The number of deaths on construction sites has fallen
The number of people killed at work has fallen to a record low, Health and Safety Executive figures have revealed.
There were 180 deaths in the 12 months to March, down from 233 the previous year and the lowest since records began in 1974.
Fatal injuries in agriculture fell from 46 to 26, while in construction the total fell from 72 to 53.
Campaigners say the figures support the case for strong workplace health and safety laws.
HSE chairman Judith Hackitt said: "We can take heart from the fact that Great Britain consistently has fewer fatal injuries than comparable industrialised nations in the rest of Europe."
The number of fatalities among service workers fell from 73 to 63 and dropped by five to 32 among manufacturing employees.
But Mrs Hackitt added: "Statistics on fatal injuries do not give us the whole picture.
"Work-related ill health is a significant problem and accounts for four times more working days lost than workplace injury."
The HSE has been campaigning for employers to help prevent "slips and trips" at work.
Last year, it said 34 million working days were lost through ill health and injuries in the UK and that 2.1 million people suffered from a work-related health problem.
In 1974, when the Health and Safety at Work Act was introduced and the HSE established, more than 650 workers died as a result of workplace safety failings.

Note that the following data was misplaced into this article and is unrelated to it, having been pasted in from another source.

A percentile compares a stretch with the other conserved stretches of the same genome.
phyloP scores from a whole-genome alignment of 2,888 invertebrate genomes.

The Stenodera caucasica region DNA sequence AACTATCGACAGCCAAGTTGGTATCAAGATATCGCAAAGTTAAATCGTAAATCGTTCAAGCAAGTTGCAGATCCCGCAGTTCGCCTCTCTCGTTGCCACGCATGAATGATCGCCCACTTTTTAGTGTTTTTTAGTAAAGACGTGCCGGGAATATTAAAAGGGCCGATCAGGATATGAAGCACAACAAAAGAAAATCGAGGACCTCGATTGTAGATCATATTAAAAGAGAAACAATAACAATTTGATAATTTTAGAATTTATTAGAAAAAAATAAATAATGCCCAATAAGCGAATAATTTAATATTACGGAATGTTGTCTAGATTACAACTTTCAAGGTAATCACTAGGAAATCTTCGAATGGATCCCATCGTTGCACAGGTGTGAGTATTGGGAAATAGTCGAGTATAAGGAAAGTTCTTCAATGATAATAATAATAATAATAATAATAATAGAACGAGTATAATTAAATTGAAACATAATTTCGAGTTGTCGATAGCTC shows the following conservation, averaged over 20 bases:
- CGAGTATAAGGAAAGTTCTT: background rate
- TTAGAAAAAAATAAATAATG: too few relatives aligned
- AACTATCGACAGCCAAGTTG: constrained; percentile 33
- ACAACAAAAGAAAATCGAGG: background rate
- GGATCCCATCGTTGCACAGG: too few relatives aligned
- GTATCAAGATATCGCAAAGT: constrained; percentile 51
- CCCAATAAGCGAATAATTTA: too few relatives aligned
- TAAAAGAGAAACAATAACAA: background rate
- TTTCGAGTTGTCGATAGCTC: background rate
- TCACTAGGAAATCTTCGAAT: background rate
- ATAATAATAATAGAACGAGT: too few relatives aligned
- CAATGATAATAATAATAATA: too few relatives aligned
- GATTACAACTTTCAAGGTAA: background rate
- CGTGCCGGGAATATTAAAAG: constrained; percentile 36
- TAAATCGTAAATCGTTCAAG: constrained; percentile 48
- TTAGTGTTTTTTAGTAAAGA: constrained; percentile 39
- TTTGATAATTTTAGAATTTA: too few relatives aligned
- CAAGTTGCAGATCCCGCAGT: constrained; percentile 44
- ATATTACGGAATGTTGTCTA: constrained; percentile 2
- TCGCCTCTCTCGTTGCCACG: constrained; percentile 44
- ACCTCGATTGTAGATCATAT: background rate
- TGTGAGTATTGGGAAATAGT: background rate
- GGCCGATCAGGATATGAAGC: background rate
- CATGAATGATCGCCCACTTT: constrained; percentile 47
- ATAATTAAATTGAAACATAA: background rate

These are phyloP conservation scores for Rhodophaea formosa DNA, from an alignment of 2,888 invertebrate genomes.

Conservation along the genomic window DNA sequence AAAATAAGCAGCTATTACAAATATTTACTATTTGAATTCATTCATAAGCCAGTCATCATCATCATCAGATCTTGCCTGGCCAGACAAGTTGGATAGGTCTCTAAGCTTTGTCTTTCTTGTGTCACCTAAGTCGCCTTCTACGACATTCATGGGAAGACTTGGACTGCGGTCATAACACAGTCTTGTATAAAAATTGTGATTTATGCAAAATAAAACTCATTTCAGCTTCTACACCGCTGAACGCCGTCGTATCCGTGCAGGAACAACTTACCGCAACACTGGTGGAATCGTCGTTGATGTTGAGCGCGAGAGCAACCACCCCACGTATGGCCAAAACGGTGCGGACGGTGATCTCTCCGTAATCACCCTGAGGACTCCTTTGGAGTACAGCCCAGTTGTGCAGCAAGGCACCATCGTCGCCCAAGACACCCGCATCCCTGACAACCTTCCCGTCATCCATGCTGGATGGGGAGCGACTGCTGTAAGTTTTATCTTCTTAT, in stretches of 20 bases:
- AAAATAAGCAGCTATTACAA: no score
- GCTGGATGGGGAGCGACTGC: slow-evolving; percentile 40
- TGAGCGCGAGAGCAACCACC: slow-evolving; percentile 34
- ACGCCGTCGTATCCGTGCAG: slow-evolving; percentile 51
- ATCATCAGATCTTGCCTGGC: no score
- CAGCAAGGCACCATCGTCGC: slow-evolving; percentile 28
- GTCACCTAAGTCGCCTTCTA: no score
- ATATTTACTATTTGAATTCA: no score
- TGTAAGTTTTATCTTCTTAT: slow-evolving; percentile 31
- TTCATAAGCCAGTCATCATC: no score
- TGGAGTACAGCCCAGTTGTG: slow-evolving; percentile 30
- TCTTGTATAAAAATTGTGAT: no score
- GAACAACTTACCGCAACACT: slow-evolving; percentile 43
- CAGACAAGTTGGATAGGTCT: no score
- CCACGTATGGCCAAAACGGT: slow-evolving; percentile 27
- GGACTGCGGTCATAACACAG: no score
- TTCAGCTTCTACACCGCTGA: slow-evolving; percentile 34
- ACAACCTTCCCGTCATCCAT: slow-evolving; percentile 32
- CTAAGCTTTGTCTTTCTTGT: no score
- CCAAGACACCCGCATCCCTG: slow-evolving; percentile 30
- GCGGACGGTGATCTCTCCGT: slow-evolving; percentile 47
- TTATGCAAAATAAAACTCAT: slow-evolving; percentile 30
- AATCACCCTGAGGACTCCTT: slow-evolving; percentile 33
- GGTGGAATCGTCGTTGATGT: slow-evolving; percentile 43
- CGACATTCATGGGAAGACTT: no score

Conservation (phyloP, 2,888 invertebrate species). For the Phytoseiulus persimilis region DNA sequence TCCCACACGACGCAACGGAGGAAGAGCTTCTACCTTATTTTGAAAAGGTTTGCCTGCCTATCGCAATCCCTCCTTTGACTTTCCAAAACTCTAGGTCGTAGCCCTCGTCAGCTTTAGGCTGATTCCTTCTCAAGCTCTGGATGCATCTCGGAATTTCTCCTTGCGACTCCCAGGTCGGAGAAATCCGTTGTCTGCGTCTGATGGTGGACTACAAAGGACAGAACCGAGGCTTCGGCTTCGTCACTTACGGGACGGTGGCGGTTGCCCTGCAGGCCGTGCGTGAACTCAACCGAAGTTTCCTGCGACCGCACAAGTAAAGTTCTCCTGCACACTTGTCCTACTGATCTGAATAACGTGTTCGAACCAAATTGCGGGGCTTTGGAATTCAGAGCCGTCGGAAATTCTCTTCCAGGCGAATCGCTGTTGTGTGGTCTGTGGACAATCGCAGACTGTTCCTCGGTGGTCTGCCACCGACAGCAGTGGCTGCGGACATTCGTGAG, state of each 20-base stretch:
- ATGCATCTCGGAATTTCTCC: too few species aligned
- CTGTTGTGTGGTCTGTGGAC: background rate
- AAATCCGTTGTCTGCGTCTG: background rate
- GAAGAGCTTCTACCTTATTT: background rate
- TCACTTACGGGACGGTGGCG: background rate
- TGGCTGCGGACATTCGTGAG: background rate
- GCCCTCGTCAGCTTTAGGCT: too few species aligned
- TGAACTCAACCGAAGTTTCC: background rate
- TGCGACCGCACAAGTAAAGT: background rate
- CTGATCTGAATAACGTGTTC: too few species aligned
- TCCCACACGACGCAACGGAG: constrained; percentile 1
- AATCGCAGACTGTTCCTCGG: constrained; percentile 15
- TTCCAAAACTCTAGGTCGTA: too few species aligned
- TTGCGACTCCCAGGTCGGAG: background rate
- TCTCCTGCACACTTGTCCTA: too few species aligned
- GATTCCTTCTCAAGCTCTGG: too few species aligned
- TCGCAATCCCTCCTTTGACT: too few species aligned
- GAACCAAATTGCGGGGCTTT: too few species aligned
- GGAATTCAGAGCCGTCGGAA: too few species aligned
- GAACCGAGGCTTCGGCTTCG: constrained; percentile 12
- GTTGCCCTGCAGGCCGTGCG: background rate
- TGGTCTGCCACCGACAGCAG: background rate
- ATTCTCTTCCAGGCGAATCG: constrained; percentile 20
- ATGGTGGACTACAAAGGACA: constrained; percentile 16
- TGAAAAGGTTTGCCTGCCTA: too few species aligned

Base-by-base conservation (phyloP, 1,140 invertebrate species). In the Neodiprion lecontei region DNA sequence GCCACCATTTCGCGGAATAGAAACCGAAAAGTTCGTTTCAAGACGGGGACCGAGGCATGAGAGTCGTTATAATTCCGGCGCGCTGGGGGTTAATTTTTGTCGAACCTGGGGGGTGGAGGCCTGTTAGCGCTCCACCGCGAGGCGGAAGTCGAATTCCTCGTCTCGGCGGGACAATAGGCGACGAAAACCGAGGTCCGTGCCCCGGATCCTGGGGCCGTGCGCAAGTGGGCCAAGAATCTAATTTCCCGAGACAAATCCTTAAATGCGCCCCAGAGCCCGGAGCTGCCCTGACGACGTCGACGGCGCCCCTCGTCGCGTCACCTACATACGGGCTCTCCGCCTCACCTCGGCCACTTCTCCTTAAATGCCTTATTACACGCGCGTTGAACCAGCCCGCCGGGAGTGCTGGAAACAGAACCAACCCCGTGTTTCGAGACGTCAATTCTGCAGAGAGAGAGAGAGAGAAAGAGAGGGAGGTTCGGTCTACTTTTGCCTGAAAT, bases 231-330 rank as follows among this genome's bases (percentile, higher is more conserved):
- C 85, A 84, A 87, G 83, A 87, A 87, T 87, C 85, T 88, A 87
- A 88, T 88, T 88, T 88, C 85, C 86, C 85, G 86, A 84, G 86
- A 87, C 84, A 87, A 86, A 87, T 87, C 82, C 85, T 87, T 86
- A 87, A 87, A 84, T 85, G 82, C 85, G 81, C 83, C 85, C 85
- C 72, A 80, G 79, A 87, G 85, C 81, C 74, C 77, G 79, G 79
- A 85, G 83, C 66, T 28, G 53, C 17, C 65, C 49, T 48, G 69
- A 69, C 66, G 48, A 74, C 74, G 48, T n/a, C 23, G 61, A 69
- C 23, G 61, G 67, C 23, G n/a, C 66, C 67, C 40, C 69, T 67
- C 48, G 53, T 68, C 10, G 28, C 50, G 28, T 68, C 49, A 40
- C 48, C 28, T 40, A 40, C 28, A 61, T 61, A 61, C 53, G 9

Although there is a long-term downward trend in the rate of fatal injuries, the year-on-year improvement has become less marked in recent years.
Nattasha Freeman, president of the Institution of Occupational Safety and Health, said the figures demonstrated the importance of regulations.
"Health and safety is not just mindless bureaucracy, brought in to make life difficult or prevent us enjoying our lives. It's about preventing true tragedy that destroys lives," she said.
TUC general secretary Brendan Barber welcomed the news but warned against complacency.
"Every death is one too many and can be avoided," he said.
"Nor should these record low figures be seen as evidence that employers are taking more care.
"Falls in injury and death rates are usual during a recession because fewer new employees are being recruited."
In 2007, University of Liverpool researchers who interviewed 581 hospital patients who had been hurt at work found that only 30% of "reportable" accidents - serious injuries that kept the victim off work for more than three days - had been flagged up.
Brian Nimick, chief executive of the British Safety Council, added: "Creating a safer working environment for colleagues needs everyone's commitment."